Comparison of infrared thermography and laser speckle contrast imaging for the dynamic assessment of digital microvascular function

John D Pauling, J A Shipley, Stephen Raper, Malcolm L Watson, Stephen G Ward, Nigel D Harris, Neil J McHugh

Research output: Contribution to journalArticle

38 Citations (Scopus)

Abstract

OBJECTIVES: Laser speckle contrast imaging (LSCI) is a novel non-invasive microvascular imaging modality. The present study evaluates the validity and reliability of LSCI by comparison with infrared thermography (IRT) for the dynamic assessment of digital microvascular function in healthy volunteers.
METHODS: Subjects attended on 3 occasions. Simultaneous assessment of cutaneous perfusion at 3 distinct regions of interest (ROI) within the hands was undertaken using LSCI and infrared thermography (IRT) at baseline, and at 13s intervals over 15min following a standardised local cold challenge. Endpoints for evaluation included absolute measurements at baseline and following cold stress, in addition to the characteristics of the re-warming curves (maximum % recovery and maximum gradient). Visits 1 and 2 were undertaken in identical conditions (ambient temperature 23°C) to assess reproducibility, whereas visit 3 was undertaken at a lower ambient room temperature of 18°C to evaluate responsiveness to reduction in ambient room temperature.
RESULTS: Fourteen healthy participants completed the study. There was greater variability in the data generated using LSCI compared with the highly damped IRT, reflecting greater sensitivity of LSCI to physiological variation and movement artefact. LSCI and IRT correlated well at baseline and following cold challenge for all endpoints (r(s) for pooled data between 0.5 and 0.65, p<0.00005). Reproducibility of both IRT and LSCI was excellent (ICCs>0.75) for absolute assessments but lower for re-warming curve characteristics. LSCI provides greater spatial resolution than IRT identifying variation in cutaneous perfusion within the hands most likely associated with the presence of arteriovenous anastamoses. Both techniques were responsive to reduction in ambient room temperature. Effect sizes were greatest for IRT than LSCI (e.g. -1.17 vs. -0.85 at ROI 1 at baseline) although this may represent heat transfer rather than altered vascular perfusion.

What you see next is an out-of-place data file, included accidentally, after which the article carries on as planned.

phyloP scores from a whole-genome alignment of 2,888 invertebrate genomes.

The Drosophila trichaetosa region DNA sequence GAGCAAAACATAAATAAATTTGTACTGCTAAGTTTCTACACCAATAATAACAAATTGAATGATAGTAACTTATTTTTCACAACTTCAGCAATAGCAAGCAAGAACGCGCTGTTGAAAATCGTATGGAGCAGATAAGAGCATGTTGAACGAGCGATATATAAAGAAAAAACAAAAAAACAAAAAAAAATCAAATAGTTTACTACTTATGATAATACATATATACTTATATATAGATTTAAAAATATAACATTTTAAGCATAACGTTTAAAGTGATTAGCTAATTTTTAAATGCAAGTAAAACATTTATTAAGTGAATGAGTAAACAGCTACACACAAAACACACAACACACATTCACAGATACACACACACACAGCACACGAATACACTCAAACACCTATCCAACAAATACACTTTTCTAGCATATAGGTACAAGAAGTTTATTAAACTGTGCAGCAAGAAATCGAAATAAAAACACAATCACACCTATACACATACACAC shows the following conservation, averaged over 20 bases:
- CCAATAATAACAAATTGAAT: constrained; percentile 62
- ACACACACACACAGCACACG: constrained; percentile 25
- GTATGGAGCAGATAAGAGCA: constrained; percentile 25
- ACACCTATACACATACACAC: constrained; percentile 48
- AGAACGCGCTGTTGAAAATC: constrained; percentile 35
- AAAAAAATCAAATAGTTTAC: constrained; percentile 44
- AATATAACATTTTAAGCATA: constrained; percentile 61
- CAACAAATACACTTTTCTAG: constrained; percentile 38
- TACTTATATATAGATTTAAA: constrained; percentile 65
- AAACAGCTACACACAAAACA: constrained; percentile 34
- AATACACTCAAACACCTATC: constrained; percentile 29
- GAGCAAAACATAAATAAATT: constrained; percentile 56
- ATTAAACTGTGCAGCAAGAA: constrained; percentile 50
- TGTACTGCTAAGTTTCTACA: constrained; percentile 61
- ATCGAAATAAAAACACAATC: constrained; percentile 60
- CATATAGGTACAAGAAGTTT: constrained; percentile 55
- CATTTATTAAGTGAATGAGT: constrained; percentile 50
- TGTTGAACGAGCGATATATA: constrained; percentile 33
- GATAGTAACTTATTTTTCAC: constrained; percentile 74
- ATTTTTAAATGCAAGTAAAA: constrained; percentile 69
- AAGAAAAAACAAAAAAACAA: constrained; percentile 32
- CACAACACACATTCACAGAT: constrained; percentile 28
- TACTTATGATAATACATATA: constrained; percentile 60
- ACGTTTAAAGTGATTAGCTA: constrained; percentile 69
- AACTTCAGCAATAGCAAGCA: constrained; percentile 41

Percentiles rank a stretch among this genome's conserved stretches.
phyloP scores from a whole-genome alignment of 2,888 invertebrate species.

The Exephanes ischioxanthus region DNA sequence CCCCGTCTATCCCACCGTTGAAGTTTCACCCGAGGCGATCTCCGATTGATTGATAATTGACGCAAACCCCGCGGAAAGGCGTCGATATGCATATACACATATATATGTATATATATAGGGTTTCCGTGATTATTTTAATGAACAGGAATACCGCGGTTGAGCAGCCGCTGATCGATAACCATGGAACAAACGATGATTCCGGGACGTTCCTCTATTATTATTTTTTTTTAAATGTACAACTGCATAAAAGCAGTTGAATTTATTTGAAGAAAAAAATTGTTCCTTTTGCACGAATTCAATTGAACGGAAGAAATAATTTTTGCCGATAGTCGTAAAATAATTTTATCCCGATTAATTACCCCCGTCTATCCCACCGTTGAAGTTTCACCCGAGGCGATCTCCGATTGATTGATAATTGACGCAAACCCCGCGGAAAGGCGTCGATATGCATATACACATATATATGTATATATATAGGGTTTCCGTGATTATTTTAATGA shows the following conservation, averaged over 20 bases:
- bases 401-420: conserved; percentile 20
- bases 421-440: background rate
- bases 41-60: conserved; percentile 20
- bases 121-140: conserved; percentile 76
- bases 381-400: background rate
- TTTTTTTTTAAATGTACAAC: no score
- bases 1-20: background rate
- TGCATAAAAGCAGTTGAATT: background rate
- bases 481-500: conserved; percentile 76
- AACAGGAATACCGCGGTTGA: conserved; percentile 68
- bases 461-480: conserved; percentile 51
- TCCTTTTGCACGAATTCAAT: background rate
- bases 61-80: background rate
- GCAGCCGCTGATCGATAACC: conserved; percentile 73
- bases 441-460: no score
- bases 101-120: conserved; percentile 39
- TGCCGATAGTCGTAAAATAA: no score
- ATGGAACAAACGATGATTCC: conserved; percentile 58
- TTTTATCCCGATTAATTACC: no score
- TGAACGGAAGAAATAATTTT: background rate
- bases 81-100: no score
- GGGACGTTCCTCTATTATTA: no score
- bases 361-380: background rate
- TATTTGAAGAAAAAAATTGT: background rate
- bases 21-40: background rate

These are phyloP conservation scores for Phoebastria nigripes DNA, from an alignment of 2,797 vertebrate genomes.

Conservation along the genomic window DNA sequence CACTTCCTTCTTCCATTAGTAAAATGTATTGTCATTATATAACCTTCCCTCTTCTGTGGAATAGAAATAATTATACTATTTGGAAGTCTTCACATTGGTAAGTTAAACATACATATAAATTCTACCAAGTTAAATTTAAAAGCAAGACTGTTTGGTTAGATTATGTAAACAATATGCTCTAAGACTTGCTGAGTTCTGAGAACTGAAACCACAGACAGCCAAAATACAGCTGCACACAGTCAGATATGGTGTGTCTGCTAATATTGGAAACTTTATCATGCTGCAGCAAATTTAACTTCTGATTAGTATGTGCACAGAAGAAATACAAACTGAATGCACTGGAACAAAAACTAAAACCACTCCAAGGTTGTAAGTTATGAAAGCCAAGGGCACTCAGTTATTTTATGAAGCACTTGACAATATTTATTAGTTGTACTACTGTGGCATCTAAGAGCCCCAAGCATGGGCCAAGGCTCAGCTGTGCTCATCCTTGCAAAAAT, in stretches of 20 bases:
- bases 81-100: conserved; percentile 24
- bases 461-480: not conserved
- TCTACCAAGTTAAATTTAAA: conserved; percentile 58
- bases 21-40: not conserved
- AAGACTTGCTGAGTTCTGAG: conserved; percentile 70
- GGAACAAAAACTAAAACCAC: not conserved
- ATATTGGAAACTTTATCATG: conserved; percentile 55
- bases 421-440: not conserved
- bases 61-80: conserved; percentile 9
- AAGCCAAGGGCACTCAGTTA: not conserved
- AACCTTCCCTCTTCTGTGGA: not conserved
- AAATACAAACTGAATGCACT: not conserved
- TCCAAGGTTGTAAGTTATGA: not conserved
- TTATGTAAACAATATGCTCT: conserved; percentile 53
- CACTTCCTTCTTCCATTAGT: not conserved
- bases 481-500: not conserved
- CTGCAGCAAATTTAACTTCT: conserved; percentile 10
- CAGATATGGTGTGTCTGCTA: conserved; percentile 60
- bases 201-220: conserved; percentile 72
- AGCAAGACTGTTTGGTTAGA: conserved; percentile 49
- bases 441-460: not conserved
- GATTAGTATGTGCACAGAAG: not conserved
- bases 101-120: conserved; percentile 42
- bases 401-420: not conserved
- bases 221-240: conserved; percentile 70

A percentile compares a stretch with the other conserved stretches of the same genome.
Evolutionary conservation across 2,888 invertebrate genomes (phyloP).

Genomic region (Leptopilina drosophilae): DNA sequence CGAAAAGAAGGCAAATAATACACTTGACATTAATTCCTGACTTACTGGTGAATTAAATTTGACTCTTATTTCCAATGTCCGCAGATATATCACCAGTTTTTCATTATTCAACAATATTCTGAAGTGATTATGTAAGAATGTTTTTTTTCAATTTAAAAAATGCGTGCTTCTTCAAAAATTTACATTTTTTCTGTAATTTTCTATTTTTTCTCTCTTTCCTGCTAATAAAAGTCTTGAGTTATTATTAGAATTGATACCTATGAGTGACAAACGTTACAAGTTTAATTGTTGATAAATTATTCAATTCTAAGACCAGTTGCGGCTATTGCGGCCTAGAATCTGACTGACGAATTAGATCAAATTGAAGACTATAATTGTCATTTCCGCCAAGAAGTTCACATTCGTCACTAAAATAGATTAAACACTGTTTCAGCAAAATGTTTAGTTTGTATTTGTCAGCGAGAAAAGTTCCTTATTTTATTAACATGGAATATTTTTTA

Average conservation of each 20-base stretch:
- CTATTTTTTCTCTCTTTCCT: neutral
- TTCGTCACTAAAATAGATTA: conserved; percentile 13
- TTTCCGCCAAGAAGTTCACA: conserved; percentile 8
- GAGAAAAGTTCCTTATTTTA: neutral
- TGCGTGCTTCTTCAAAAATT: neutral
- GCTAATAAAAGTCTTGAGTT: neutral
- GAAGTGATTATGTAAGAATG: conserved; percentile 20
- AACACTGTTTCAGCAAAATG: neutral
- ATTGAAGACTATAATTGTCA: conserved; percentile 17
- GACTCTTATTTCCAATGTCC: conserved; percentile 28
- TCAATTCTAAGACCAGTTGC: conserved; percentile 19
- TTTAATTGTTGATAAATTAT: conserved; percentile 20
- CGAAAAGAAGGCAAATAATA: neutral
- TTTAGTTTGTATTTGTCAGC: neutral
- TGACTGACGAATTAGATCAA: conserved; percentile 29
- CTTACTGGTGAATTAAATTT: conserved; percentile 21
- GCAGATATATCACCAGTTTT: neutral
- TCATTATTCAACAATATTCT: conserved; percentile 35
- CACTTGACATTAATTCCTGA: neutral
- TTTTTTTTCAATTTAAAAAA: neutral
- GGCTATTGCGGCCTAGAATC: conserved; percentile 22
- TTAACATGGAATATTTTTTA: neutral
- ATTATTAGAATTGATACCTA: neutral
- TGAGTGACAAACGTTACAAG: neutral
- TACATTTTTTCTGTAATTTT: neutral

DISCUSSION: In the dynamic assessment of digital vascular perfusion, LSCI correlates well with IRT, is reproducible and responsive to reduction in ambient room temperature. Absolute measurements appear preferable to parameters derived from re-warming curve characteristics when assessing digital perfusion following cold challenge. The greater temporal and spatial resolution of LSCI compared with IRT may facilitate the development of novel assessment tools of autonomic function and digital cutaneous perfusion.
Original languageEnglish
Pages (from-to)162-167
Number of pages6
JournalMicrovascular Research
Volume83
Issue number2
Early online date30 Jun 2011
DOIs
Publication statusPublished - Mar 2012

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